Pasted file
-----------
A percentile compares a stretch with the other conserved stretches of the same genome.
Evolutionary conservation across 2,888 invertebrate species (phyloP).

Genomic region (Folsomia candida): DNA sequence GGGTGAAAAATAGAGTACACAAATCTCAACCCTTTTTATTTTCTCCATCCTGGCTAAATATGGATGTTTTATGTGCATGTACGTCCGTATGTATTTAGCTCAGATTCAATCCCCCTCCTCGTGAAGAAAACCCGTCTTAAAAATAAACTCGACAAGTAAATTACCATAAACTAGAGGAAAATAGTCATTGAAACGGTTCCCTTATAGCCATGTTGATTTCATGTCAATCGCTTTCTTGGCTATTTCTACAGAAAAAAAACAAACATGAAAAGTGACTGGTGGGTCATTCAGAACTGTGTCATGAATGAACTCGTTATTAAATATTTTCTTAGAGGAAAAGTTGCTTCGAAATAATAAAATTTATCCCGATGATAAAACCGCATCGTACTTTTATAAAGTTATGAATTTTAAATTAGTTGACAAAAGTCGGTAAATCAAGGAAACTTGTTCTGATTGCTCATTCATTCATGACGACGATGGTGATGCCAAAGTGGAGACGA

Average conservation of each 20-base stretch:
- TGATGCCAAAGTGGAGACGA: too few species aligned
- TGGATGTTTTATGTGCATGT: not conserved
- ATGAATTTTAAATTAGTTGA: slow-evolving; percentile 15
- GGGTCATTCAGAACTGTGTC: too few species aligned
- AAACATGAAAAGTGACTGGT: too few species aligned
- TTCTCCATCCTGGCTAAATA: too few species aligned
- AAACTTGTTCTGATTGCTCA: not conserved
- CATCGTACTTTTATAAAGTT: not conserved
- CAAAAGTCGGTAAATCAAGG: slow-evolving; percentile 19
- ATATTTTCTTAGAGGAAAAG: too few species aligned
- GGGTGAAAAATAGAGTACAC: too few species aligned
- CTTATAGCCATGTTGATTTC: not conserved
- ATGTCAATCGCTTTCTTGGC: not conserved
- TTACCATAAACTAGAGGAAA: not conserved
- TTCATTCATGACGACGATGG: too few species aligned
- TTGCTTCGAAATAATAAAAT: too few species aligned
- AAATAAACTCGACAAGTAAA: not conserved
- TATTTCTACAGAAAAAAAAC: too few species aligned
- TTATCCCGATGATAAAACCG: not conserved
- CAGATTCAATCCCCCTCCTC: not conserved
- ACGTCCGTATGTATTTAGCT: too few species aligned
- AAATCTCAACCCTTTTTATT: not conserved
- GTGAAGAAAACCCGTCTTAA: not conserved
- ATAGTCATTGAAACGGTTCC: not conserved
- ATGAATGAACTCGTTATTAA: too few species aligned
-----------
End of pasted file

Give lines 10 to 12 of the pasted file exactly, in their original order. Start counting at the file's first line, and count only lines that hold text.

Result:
- TTCTCCATCCTGGCTAAATA: too few species aligned
- AAACTTGTTCTGATTGCTCA: not conserved
- CATCGTACTTTTATAAAGTT: not conserved